Libraries are sometimes imagined as places of neutrality: this narrative is false. Libraries, like universities, are part of the power structure that centres whiteness in our society and reinforces its privileges.

We have an obligation to dismantle oppressive narratives and structures and engage in actions that create change. We believe change will not happen with hopeful thoughts and vague aspirations. Protests from around the world have shown us that action is required and is something we are all capable of implementing in our personal and professional lives. 

As a Library, we provide resources that inspire learners to seek answers and uplift voices determined to make a difference. A sincere quest to unravel long standing systemic oppression takes time but we have identified specific ways we can act today.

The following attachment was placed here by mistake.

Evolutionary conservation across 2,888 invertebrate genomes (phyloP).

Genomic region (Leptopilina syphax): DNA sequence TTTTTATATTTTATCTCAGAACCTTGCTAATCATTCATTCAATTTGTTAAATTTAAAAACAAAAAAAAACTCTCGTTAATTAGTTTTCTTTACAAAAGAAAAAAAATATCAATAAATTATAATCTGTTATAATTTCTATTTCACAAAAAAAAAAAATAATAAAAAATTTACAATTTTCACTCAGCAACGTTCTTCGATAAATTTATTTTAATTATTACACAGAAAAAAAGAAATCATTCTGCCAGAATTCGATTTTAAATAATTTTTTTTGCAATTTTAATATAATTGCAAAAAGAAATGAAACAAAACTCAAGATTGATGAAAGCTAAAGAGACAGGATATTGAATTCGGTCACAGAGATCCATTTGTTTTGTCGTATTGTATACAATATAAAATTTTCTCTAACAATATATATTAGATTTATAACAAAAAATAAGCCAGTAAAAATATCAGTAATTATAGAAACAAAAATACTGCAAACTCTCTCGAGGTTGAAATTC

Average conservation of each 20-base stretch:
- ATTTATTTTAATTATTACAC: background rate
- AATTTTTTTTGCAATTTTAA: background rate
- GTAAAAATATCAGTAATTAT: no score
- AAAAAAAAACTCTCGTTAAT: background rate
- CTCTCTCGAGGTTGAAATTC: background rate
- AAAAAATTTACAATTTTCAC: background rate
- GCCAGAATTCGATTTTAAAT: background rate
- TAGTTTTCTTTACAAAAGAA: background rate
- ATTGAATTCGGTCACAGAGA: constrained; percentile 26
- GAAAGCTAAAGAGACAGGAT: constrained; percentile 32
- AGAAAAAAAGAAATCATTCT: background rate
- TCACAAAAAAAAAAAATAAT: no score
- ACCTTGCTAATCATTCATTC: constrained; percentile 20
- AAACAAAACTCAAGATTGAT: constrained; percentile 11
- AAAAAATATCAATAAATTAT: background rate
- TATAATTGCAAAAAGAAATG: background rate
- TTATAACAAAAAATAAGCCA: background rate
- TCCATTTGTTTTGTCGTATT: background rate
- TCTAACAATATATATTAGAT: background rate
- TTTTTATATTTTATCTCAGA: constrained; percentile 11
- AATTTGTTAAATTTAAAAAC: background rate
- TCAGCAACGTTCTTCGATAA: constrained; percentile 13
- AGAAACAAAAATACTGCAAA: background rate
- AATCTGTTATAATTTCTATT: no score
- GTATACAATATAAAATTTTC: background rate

We Commit To:

  1. Intensifying efforts to acquire library materials that challenge anti-Black racism and systemic oppression, by immediately establishing a dedicated annual collections fund for this purpose, with a priority of purchasing materials written by Black authors.
  2. Improving findability of Library materials by updating existing descriptions, subject headings, and classifications referring to works by and about Black people. Outdated descriptive terms found in library metadata are a problematic inheritance from past generations, and must be changed.
  3. Reaching out to student advocacy groups on campus engaged in the Black Lives Matter movement and other anti-racist efforts to learn about their work and how the Library can support them.
  4. Ensuring training for Library employees in identifying and confronting racism and systemic oppression, and engaging in making meaningful change.
  5. Reviewing policies, procedures, and priorities across the Library to identify and change practices that may reinforce systemic racism or exclude marginalized members of the Library community.
  6. Advocating for and supporting institutional changes that have the power to actively contribute to the success, safety, and opportunities for current and future Black students, academics, and professionals at MRU.


Black Lives Matter.